When senior Charlie Chemers’ football season was moved from the fall to the spring due to COVID-19, he had the opportunity to pursue one of his other loves at Glenbrook North: theater.
“I was able to audition this year for the fall play and ‘One Acts,’ and … I was really just hoping to make one of them, and it happened to be ‘The Laramie Project,’ so I was really excited,” Chemers said in a phone interview.
The upcoming fall play, “The Laramie Project,” is a documentary-style theater production about the 1998 murder of Matthew Shepard in Laramie, Wyo. Shepard, a college student, was targeted due to his sexual orientation.
During rehearsals, the cast was required to stay six feet apart from one another in order to maintain social distancing. The cast also had to wear face masks at all times, except during water breaks.
Wearing masks during rehearsal makes it difficult to show emotion and different facial expressions, Chemers said.
“We are consistently practicing saying our lines [while] wearing our masks in order to not mumble and to be heard clearly,” Chemers said.
According to Theater Director Tim Broeker in a video conference, “The Laramie Project” is scheduled to broadcast three prerecorded online performances at 7 p.m. on Oct. 22, Oct. 23 and Oct. 24.
“You’ll have to go to [ShowTix4U] and purchase your ticket through the website,” said Broeker. “Through that ticket, they share that link with you to log on … and watch the show. It’s different, but we wanted to try to keep it as normal as possible.”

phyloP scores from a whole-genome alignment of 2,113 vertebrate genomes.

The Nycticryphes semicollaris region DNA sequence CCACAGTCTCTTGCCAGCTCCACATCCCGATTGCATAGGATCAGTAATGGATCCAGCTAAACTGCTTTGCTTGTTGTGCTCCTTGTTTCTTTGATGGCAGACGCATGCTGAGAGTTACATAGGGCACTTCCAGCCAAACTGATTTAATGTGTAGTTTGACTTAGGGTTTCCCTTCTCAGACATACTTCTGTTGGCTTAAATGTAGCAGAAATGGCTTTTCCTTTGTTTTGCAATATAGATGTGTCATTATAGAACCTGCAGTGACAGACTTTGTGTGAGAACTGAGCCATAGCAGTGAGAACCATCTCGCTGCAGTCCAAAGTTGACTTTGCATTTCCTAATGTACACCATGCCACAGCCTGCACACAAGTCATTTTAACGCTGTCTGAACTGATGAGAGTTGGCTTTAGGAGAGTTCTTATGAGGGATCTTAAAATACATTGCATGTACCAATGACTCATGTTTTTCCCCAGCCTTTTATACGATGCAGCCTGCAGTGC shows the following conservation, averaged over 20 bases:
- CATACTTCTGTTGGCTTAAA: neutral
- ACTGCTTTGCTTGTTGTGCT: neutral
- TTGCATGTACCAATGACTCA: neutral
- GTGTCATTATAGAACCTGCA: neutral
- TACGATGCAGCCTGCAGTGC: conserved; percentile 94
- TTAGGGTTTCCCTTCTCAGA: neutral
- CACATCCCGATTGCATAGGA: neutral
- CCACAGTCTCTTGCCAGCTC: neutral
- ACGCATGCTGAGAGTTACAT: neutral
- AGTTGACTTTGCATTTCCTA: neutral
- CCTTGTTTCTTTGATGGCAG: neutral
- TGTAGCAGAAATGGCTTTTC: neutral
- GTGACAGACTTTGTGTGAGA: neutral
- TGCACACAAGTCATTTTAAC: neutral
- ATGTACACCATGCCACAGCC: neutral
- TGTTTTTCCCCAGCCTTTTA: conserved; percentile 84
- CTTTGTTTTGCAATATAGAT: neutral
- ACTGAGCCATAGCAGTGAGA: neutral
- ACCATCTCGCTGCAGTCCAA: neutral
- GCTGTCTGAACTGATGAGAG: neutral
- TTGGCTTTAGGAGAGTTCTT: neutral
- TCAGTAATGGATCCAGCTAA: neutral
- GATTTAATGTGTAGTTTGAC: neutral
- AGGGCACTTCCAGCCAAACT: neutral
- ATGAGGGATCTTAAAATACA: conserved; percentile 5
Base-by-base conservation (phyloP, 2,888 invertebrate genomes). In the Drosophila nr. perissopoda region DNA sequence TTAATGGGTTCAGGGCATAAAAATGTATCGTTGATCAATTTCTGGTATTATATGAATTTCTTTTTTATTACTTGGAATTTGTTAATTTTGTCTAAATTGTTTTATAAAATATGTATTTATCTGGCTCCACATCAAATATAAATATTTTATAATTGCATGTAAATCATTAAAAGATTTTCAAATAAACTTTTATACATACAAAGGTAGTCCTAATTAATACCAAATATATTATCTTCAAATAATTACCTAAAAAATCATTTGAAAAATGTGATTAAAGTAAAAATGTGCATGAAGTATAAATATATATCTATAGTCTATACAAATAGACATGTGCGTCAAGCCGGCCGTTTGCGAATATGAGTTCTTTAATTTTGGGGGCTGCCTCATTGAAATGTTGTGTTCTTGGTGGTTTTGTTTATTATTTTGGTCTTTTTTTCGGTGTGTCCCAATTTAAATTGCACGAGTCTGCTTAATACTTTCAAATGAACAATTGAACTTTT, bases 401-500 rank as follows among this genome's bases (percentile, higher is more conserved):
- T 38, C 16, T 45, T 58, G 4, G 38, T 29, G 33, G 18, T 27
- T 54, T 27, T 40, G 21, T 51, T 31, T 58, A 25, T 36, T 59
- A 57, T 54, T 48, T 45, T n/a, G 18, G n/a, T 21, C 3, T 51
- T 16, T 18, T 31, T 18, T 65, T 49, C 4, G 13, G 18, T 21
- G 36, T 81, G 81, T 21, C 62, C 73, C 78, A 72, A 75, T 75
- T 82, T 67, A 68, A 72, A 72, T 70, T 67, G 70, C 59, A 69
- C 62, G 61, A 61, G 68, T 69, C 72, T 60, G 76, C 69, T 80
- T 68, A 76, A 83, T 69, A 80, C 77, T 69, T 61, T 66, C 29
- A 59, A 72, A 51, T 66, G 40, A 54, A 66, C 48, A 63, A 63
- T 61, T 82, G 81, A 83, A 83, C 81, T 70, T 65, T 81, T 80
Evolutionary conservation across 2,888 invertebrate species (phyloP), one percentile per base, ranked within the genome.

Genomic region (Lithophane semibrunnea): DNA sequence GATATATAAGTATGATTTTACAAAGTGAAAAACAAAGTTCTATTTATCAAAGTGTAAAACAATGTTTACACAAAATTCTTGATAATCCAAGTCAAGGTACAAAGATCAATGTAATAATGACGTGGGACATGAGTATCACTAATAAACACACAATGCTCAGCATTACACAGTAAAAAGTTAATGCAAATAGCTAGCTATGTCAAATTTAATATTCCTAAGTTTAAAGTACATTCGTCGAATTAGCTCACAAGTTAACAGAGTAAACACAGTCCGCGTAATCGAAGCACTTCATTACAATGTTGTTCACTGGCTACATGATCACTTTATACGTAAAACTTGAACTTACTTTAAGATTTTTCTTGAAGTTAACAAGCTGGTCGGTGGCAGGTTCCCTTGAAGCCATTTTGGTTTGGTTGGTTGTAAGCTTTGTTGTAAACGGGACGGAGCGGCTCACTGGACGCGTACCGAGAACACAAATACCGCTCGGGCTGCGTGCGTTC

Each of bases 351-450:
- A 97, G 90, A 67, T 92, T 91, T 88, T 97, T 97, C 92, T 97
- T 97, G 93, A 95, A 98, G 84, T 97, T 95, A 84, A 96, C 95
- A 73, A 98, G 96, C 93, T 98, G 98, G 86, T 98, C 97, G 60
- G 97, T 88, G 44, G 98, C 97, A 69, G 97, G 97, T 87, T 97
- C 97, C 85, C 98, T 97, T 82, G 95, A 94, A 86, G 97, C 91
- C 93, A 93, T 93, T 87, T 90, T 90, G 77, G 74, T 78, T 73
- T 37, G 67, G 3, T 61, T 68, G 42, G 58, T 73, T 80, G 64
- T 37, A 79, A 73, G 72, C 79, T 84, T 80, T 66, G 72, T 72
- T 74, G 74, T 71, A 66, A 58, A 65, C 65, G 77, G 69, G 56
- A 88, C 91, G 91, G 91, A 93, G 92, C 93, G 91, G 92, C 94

Tickets for the play are set at $10 for individual tickets, $35 for a family pass and are free for students with activity passes, Broeker said in an email correspondence.
The production is partnering with GBN-TV Production Crew to film “The Laramie Project.”
According to Chemers, GBN–TV Production Crew is planning to record the production with different angles and shots to create something similar to a movie.
“It is going to make it, I think, a more personal experience for the audience,” Chemers said.
Freshman Andrew Burke, who auditioned for “The Laramie Project” in his bedroom over Zoom, said in a phone interview that an upside to auditioning online was being a lot less stressed because he was in his personal space.
Broeker, who is a first-year teacher at GBN, said trying to learn the ropes of GBN Theater on top of navigating what theater looks like in a COVID-19 world has been challenging.
“But I also think on the flip side, it’s kind of like we’re all new to this and we are all figuring this out together,” said Broeker. “So it’s not like I’m coming in totally blind and everyone else knows what’s going on.”
According to Chemers, it is interesting to see how social distancing measures have impacted the relationships between the cast.
“It’s a little bit more difficult to have the camaraderie of the cast that you normally would build by creating those connections up close with one another.
“You can definitely see that everyone is putting in the effort to create the environment that we want while being safe,” Chemers said.